Thursday, May 25, 2006

"You think you're radical, but you're not so radical": new albums from The Flaming Lips, Paul Simon, Tool, The Raconteurs, The Fray, etc.

Paul Simon: "Surprise," a collaboration with Brian Eno. No longer doing world music, it now seems he's using "found sounds," odd coaxings from instruments and objects, backing up Simon's trademark ability to use his smooth voice to pass off anything as a melody, something random you'll find yourself humming an hour later, wondering why it doesn't sound as good as the original. This isn't an immediately attractive album, like "Graceland," "Rhythm," or "You're the One," but I think it'll grow on me.

The Walkmen: "A Hundred Miles Off" continues their strange mixture of circus music and screaming, with emptied-out grating guitars with the reverb pedal set to 11. I love these guys: saw them live once at the 930 club in DC, and I thought the lead singer was going to burst a vein or explode the front row's eardrums. "Hundred" doesn't seem as loud as "Bows and Arrows." We'll see.

The Flaming Lips: with every album they sound more---maybe that's just me---like Yes. And late Yes. "You think you're radical, but you're not so radical." Anyway, "At War With the Mystics" is pretty good, and not obnoxious usually. But what's up with releasing a cd explaining your cd? How cocky do you have to be to believe that anyone will actually listen to Mystics Explained? Explain the goddamn pink robots to me. I'm still waiting for that.

Phoenix: French popsters. Hugely infectious tunes. They get my butt bouncing in my seat. An Iberian New Pornographers. "It's Never Been Like That."

Angels and Airwaves: new project of ex-blink-182 member. "We Don't Need to Whisper." Like Vangelis but harder hitting. Stadium rock even the Promise Keepers would love. Very odd.

The Wreckers: why not either go back to some real twang, and listen to some old Hank Williams (Sr.), or go all the way, and drop the conventions of New Country? If you stick with the format, you'd better have some stunning melodies, like Garth Brooks, or be able to discuss the limitations from within, like Dwight Yoakam. I'm not hearing it here.

The Subways: straight-ahead Brit-Punk. Good. Describing "Young for Eternity," the lead singer noted, "We really wanted to create an emotional journey with this record." This scares me a little.

As Fast As: "Open Letter to the Damned." These are instant classics. Each one is a rock radio hit, and they certainly exceed a mere assembly of influences.

Keane: new single, "Is It Any Wonder?" No longer avoiding guitars, they go a bit overboard here. The wa-wa guitar sound is hard to work in with the lead singer's plaintive boyish requests for love, which is why the two never occur at the same time, leading to a pretty disjointed song. Go back to piano.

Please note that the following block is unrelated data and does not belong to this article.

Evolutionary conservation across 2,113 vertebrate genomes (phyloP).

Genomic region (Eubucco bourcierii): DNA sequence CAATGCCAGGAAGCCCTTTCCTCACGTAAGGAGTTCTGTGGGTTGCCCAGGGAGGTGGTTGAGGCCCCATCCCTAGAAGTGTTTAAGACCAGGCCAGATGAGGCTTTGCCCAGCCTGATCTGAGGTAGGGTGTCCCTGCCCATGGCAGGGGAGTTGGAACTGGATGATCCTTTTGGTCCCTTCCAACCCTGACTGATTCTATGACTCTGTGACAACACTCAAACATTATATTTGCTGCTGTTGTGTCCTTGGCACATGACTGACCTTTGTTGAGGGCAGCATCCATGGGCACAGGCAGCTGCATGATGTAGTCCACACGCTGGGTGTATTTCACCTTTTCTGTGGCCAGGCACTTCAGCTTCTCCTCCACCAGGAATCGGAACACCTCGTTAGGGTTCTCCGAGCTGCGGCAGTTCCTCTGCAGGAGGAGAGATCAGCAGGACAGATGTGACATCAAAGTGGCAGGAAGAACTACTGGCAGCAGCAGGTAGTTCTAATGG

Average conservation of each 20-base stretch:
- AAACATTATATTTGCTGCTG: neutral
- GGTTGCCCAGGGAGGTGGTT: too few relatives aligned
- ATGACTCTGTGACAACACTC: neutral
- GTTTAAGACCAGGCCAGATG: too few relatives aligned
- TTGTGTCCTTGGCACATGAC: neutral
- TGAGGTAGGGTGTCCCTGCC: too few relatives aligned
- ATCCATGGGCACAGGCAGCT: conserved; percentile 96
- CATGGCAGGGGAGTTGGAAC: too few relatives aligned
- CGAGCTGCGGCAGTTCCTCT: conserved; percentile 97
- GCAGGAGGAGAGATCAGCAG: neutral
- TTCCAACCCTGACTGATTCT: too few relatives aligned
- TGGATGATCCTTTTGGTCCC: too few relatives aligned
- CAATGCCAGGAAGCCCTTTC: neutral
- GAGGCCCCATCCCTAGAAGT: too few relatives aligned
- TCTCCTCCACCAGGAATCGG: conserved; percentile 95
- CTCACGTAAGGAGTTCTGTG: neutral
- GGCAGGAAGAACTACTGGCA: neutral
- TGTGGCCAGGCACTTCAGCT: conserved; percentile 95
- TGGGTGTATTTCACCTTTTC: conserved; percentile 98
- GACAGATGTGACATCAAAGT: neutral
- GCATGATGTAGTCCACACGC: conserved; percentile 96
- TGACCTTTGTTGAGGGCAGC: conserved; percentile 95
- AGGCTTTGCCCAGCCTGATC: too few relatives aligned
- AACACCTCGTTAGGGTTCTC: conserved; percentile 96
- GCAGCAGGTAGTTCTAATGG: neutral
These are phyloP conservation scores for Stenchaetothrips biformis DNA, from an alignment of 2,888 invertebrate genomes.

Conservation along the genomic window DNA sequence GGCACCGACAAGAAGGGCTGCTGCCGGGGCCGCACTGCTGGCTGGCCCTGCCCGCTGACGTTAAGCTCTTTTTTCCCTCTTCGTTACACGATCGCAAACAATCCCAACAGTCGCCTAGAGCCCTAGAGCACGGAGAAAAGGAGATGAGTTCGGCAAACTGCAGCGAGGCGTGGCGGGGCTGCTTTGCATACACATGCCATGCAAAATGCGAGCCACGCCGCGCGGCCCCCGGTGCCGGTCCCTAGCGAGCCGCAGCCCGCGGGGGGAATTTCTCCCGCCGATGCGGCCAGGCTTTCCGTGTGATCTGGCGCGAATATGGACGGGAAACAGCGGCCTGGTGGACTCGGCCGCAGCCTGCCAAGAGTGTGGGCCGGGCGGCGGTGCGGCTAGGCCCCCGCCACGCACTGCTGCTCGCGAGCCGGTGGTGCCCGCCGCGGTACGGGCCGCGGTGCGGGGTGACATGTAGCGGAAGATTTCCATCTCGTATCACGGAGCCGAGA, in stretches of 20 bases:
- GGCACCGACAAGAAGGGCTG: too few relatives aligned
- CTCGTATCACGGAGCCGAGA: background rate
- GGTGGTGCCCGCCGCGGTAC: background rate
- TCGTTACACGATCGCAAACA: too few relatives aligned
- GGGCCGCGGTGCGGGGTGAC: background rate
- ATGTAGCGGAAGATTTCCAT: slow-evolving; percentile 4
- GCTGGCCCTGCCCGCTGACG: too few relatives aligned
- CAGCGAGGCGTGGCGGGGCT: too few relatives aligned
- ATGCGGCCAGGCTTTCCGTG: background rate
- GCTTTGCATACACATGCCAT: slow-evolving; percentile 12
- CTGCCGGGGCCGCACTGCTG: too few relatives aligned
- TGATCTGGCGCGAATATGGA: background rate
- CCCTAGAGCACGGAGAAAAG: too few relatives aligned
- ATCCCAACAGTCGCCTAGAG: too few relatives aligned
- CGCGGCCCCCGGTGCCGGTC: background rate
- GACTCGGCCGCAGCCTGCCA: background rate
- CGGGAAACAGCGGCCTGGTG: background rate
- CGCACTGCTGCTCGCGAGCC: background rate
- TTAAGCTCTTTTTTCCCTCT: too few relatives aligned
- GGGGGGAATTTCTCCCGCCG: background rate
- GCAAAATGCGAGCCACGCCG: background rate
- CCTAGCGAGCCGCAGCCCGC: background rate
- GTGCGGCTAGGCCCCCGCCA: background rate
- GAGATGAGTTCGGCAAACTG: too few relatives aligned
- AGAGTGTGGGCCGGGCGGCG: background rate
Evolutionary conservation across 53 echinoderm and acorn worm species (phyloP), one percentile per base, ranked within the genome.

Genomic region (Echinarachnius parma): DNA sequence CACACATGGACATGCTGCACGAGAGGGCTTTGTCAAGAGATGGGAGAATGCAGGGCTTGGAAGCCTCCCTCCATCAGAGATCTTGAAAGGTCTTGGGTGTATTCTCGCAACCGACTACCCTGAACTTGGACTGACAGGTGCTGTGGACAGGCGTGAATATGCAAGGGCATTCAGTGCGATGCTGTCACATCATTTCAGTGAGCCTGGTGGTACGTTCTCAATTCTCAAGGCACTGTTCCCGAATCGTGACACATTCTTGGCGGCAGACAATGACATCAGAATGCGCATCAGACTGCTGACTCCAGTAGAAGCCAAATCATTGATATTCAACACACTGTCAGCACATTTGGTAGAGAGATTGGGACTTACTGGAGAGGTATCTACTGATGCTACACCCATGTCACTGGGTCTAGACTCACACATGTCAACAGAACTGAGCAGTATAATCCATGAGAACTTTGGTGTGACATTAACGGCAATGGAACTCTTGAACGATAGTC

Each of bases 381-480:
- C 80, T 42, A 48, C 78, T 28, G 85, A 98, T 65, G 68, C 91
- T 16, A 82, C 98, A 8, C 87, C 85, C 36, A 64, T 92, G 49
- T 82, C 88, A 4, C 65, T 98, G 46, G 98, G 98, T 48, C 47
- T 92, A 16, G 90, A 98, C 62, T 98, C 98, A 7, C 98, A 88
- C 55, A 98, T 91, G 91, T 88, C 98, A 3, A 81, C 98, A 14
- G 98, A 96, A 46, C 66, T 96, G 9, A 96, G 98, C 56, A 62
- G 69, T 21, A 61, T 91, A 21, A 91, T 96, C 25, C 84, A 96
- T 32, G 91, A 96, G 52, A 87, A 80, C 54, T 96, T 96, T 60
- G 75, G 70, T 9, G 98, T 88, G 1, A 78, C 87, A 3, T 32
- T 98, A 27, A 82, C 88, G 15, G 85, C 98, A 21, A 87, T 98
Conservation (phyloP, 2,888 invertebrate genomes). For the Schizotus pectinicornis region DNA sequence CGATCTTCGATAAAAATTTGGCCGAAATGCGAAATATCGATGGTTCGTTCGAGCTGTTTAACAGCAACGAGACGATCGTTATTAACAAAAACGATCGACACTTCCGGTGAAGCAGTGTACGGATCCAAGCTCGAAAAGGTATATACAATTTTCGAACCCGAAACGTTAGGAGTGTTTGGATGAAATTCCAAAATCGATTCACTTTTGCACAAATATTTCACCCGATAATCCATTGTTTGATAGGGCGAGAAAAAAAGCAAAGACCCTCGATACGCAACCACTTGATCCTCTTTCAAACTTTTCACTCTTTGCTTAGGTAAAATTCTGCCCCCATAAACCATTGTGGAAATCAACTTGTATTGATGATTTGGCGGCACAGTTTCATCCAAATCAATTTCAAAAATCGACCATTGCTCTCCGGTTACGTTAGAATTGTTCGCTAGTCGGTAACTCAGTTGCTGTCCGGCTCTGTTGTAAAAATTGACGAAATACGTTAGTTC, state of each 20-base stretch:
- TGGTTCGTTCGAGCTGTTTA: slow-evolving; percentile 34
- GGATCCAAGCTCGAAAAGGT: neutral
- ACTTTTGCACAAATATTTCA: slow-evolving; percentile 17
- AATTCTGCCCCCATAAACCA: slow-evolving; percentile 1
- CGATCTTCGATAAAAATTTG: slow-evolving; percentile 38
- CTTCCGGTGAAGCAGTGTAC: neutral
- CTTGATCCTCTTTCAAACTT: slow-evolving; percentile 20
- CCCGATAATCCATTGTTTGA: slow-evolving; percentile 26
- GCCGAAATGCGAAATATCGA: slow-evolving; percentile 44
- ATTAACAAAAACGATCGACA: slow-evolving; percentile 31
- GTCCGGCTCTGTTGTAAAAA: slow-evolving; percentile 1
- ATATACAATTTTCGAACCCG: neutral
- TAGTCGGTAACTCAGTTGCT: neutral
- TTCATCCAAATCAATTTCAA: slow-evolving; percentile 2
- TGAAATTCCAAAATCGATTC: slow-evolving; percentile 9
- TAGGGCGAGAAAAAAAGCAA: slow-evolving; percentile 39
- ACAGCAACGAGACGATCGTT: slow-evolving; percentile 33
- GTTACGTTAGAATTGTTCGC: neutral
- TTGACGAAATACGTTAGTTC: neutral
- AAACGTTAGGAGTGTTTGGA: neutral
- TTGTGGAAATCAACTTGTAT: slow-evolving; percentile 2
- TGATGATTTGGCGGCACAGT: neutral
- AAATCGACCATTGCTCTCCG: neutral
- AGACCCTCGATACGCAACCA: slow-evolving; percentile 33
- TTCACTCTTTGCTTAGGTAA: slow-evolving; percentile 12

The Fray: good, solid, adult alternative. Good piano. Nice. Just enough character to avoid getting a frowney-face from me. "How to Save a Life."

The Raconteurs: Yay! Slightly more organized and filled-out White Stripes--complete with Jack White. "Broken Toy Soldier" is a good shift from pure garage rock. There's a tiny bit of power pop: "Together" is a great track, and could be from Cheap Trick.

Janita: Finnish soul singer. Anything I didn't mention? Oh: a cover of Depeche Mode's "Enjoy the Silence." Really cool. Reminds me of Jill Scott of The Roots fame, both in her voice and how oddly hot she is. "Seasons of Life."

Pearl Jam: after a long gap, they're back with a new, higher energy album with some of the rawness of "Ten" and "Vs." But what's up with self-titling late albums, as some sort of "wow, we really understand ourselves now" or "time for a new beginning!" move? Was Blur's "Blur" really more blurry than previous Blur? Are they claiming the hallowed mantle of campy self-ignorant self-awareness, worn by Cheap Trick, Duran Duran, Toto and blink-182? Are they a band that actually will succeed in renovating itself with a later eponymous album, like Supergrass or Broken Social Scene? Are they a band hoping to be taken seriously again with a final gasp, like The Cure? Shouldn't they have gone for a funny, biting self-titled title like REM's "eponymous" or Grandaddy's "The Sophtware Slump"? Come on, Pearl Jam. Call it "11" or something. Oh, sorry: the music is great. Especially "Parachutes" and "Come Back."

Snow Patrol: "Eyes Open" too slow. Sorry. :(

the twilight singers: "Powder Burns." From Greg Dulli of the Afghan Wigs. I don't know the Wigs much; but this album controls the horizontal, and it controls the vertical. Heavy hitting melodies set in deep oceans of atmosphere. Occasional entrance of transylvanian strings and midnight-in-the-garden-of-good-and-evil piano. His voice slides a bit much for me, and is a bit nasal; but, hey, my favorite singer is Geddy Lee, so I can get used to anything. This album is like Iron & Wine, but plugged in, and with a backbone. (Not really, but kind of.)

Slaid Cleaves: why do I dislike Jack Johnson so much but like Slaid? I guess JJ seems like pure adult alternative, with nothing but a miserable singer-songwriter existence, characterless and without context, no history to keep him from writing the Curious George soundtrack. Slaid Cleaves, with more albums to his name ("Unsung" is his new one) has an alt-country legitimacy, a slight lilt in his voice, a hint of roughness, and some strange ability to flesh out his guitar and piano foundation with just the right hints of slide guitar and synths. A bit like Ryan Adams on prescription medication.

: Norwegian crazy people. "Skeleton" is their debut, I believe. Indie rock. Piano and squeaky voice, then punk strums and grunting. Unique. Almost enjoyable. Could be brilliant; not sure. DNA tests will prove The Figurines are Radiohead and Interpol and Sigur Ros's three-way lovechild.

Saint Etienne:
The Streets:
The Constantines:
Sunset Rubdown: reviews to come!


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